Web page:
Jarrett Dieterle writes at National Review Online about the nation’s convoluted alcohol restrictions.

Americans can be forgiven for being confused. In many places, you can now get a margarita delivered to your door from the local Mexican restaurant; the brewery down the street can drop off a growler; and you can get a bottle of wine in your weekly InstaCart order. But if you try to order a bottle of whiskey from your favorite Tennessee distillery, it suddenly all goes awry.

Americans on both the left and the right are tired of our nation’s hopelessly convoluted alcohol laws. COVID-19 has ushered in an era of unprecedented boozy deliveries dropped off at our doorsteps, but the revolution is far from complete. Although over 40 states allow wineries to mail their wine to consumers, only a small handful of states permit distilleries or breweries to do so. This nonsensical distinction does more than confuse consumers; it also creates arbitrary winners and losers in the marketplace.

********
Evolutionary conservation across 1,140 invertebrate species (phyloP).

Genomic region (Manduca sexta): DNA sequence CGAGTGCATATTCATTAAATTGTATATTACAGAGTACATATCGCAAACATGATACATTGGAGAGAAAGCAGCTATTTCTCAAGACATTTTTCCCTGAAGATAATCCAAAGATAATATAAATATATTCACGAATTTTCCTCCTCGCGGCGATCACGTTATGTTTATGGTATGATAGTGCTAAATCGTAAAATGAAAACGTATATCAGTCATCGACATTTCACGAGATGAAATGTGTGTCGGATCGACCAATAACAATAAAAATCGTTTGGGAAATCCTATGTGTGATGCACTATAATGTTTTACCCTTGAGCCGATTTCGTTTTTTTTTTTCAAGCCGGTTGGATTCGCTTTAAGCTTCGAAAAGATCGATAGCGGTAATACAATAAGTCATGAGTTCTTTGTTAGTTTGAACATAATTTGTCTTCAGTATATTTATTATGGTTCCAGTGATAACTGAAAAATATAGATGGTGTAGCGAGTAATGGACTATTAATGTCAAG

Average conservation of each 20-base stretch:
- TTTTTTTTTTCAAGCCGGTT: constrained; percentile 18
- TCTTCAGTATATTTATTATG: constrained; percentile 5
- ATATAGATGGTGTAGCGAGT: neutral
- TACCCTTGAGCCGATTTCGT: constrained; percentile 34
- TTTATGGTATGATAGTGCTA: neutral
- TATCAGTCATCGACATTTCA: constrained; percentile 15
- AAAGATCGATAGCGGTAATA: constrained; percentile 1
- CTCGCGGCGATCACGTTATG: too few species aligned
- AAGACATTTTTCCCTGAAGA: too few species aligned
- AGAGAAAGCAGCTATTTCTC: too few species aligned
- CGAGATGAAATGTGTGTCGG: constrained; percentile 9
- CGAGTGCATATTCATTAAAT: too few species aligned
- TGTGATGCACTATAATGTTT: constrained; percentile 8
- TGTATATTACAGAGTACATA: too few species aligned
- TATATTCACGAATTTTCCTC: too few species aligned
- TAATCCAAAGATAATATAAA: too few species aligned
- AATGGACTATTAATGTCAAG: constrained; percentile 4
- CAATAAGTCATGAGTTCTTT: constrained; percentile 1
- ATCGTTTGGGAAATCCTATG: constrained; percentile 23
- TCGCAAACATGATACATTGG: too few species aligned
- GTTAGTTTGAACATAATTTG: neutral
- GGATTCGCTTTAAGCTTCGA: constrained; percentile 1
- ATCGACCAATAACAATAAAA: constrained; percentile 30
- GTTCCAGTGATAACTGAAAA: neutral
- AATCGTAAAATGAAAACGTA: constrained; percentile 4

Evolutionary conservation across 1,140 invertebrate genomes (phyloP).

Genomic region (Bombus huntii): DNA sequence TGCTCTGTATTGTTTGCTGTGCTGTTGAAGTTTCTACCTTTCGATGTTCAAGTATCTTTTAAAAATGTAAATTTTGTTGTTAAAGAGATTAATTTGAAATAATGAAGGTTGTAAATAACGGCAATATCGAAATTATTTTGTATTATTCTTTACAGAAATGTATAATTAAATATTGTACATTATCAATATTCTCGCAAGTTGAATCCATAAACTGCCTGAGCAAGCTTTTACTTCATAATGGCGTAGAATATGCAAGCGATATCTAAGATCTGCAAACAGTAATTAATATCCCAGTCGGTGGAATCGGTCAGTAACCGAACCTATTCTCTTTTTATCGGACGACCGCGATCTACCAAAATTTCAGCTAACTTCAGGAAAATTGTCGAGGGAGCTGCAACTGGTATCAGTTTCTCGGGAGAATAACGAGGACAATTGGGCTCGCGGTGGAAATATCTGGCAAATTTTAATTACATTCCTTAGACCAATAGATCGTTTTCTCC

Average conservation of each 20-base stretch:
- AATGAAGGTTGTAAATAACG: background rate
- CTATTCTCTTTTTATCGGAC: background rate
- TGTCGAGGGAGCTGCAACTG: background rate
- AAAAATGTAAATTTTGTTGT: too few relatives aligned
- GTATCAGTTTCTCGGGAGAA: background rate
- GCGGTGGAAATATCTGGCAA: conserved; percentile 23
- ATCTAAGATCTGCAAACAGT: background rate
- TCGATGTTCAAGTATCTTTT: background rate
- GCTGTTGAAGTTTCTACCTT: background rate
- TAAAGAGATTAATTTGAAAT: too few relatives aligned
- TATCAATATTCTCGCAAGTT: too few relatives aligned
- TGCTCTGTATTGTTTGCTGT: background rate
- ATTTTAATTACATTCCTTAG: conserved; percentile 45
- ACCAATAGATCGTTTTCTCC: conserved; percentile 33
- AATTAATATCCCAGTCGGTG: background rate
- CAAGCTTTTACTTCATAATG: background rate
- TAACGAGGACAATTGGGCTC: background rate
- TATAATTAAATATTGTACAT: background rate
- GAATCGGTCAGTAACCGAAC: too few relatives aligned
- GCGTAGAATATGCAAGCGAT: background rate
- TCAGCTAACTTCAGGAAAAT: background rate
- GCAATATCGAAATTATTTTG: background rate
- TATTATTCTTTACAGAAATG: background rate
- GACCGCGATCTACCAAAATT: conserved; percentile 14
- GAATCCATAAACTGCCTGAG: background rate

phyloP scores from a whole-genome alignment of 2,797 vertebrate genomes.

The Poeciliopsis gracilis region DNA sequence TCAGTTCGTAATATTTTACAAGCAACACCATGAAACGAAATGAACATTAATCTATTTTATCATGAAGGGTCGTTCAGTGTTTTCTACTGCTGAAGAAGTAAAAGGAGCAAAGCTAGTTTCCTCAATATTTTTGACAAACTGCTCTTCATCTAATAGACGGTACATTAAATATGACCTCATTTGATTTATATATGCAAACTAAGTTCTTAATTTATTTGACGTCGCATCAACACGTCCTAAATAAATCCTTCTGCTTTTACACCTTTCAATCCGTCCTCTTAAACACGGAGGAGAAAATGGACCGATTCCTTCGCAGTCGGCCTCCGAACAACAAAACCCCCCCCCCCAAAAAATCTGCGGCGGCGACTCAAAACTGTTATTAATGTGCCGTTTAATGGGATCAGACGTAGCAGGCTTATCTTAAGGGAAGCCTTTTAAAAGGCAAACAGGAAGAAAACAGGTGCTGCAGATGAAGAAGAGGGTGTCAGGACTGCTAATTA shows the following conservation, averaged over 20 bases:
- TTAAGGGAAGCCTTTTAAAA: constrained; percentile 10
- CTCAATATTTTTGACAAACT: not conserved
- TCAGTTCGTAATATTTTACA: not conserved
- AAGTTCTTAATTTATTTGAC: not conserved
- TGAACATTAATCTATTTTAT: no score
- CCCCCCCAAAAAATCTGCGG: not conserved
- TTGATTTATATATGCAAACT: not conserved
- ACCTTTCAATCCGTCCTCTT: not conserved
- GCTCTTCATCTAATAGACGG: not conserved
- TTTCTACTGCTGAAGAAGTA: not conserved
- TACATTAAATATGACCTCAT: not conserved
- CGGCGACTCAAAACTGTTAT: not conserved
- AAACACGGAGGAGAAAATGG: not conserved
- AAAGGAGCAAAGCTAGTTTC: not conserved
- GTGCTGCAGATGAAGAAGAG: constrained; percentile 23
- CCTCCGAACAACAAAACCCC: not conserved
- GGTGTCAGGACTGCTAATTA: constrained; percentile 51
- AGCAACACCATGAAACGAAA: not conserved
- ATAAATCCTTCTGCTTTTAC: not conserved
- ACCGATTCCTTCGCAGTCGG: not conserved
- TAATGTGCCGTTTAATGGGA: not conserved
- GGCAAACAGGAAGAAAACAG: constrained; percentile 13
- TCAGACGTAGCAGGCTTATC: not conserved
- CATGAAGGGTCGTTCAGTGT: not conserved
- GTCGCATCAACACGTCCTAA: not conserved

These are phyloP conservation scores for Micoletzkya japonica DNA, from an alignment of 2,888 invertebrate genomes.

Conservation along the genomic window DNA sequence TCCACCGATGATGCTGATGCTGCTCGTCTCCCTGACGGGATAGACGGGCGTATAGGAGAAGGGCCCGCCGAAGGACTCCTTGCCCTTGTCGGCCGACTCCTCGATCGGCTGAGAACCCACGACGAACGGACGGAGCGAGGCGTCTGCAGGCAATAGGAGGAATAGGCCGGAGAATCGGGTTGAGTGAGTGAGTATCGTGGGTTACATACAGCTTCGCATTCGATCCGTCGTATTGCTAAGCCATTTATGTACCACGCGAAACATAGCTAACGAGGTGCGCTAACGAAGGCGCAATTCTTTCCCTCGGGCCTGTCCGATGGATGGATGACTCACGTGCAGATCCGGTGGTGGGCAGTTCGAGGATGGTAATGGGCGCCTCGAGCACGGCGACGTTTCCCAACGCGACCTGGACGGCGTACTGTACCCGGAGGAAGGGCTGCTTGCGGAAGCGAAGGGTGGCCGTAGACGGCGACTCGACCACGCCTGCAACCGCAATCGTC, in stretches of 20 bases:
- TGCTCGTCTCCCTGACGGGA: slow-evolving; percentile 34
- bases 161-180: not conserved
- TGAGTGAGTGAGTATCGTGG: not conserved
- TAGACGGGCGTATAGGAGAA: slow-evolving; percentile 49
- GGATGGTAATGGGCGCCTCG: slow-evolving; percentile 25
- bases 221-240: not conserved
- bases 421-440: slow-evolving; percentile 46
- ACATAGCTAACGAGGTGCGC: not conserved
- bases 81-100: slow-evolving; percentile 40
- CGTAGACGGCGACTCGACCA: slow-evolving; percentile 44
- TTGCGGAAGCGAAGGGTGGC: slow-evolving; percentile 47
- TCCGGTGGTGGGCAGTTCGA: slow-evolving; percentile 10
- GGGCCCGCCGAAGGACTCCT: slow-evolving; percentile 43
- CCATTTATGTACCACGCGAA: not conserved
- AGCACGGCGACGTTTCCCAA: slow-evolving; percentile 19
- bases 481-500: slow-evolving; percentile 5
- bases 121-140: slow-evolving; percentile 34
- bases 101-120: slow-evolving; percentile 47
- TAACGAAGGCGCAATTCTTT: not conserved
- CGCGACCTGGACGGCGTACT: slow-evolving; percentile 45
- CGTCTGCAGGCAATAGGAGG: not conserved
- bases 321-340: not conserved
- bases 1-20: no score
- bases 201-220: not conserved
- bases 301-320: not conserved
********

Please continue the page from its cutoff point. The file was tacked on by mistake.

While the pandemic has led to a wave of reforms that allow local restaurants, grocery stores, and alcohol producers to hand-deliver products to our homes, shipping beer or liquor in the mail remains nearly impossible. The United States Postal Service entirely forbids the shipment of alcohol through its channels, and barely a dozen states allow the mailing of liquor or beer.

Unsurprisingly, consumers are becoming increasingly vocal about their support for alcohol shipping. The Distilled Spirits Council just released a survey indicating that 80 percent of Americans think distillers should be permitted to ship liquor to consumers’ doorsteps.

Yet change remains frustratingly slow. To get to a truly online, national shipping market for alcohol, both Congress and state lawmakers need to act. Congress should pass now-pending legislation to allow the post office to send alcohol, and each state needs to treat wine, beer, and liquor equally when it comes to shipping.